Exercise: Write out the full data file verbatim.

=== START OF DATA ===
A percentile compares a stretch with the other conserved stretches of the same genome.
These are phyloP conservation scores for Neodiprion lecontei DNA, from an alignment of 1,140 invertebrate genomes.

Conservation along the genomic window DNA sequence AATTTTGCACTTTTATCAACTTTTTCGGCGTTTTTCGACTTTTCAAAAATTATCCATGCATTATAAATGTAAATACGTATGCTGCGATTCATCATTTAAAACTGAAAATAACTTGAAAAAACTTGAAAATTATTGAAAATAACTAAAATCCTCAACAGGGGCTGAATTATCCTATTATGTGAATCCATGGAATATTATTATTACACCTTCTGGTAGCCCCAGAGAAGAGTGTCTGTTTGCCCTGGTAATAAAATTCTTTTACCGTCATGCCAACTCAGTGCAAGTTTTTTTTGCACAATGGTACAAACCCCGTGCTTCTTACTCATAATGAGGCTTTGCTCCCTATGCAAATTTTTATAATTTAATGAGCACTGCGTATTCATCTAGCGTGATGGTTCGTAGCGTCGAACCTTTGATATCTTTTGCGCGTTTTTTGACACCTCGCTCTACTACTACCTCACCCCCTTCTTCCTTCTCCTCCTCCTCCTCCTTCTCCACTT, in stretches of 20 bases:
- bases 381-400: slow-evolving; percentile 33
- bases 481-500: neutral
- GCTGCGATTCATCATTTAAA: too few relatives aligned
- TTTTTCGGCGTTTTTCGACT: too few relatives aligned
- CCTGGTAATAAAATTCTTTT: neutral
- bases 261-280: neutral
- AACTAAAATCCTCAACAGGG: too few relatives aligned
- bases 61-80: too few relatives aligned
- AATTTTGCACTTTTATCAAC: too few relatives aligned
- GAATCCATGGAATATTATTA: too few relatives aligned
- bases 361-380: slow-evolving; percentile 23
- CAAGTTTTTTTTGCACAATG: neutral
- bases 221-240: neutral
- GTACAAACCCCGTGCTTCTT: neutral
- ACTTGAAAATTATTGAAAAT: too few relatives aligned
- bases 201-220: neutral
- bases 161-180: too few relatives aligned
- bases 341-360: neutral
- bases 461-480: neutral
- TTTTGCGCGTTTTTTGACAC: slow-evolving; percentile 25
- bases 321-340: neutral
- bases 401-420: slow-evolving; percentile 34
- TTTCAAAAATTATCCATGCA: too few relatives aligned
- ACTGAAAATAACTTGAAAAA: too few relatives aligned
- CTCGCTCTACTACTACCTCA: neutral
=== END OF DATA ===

A percentile compares a stretch with the other conserved stretches of the same genome.
These are phyloP conservation scores for Neodiprion lecontei DNA, from an alignment of 1,140 invertebrate genomes.

Conservation along the genomic window DNA sequence AATTTTGCACTTTTATCAACTTTTTCGGCGTTTTTCGACTTTTCAAAAATTATCCATGCATTATAAATGTAAATACGTATGCTGCGATTCATCATTTAAAACTGAAAATAACTTGAAAAAACTTGAAAATTATTGAAAATAACTAAAATCCTCAACAGGGGCTGAATTATCCTATTATGTGAATCCATGGAATATTATTATTACACCTTCTGGTAGCCCCAGAGAAGAGTGTCTGTTTGCCCTGGTAATAAAATTCTTTTACCGTCATGCCAACTCAGTGCAAGTTTTTTTTGCACAATGGTACAAACCCCGTGCTTCTTACTCATAATGAGGCTTTGCTCCCTATGCAAATTTTTATAATTTAATGAGCACTGCGTATTCATCTAGCGTGATGGTTCGTAGCGTCGAACCTTTGATATCTTTTGCGCGTTTTTTGACACCTCGCTCTACTACTACCTCACCCCCTTCTTCCTTCTCCTCCTCCTCCTCCTTCTCCACTT, in stretches of 20 bases:
- bases 381-400: slow-evolving; percentile 33
- bases 481-500: neutral
- GCTGCGATTCATCATTTAAA: too few relatives aligned
- TTTTTCGGCGTTTTTCGACT: too few relatives aligned
- CCTGGTAATAAAATTCTTTT: neutral
- bases 261-280: neutral
- AACTAAAATCCTCAACAGGG: too few relatives aligned
- bases 61-80: too few relatives aligned
- AATTTTGCACTTTTATCAAC: too few relatives aligned
- GAATCCATGGAATATTATTA: too few relatives aligned
- bases 361-380: slow-evolving; percentile 23
- CAAGTTTTTTTTGCACAATG: neutral
- bases 221-240: neutral
- GTACAAACCCCGTGCTTCTT: neutral
- ACTTGAAAATTATTGAAAAT: too few relatives aligned
- bases 201-220: neutral
- bases 161-180: too few relatives aligned
- bases 341-360: neutral
- bases 461-480: neutral
- TTTTGCGCGTTTTTTGACAC: slow-evolving; percentile 25
- bases 321-340: neutral
- bases 401-420: slow-evolving; percentile 34
- TTTCAAAAATTATCCATGCA: too few relatives aligned
- ACTGAAAATAACTTGAAAAA: too few relatives aligned
- CTCGCTCTACTACTACCTCA: neutral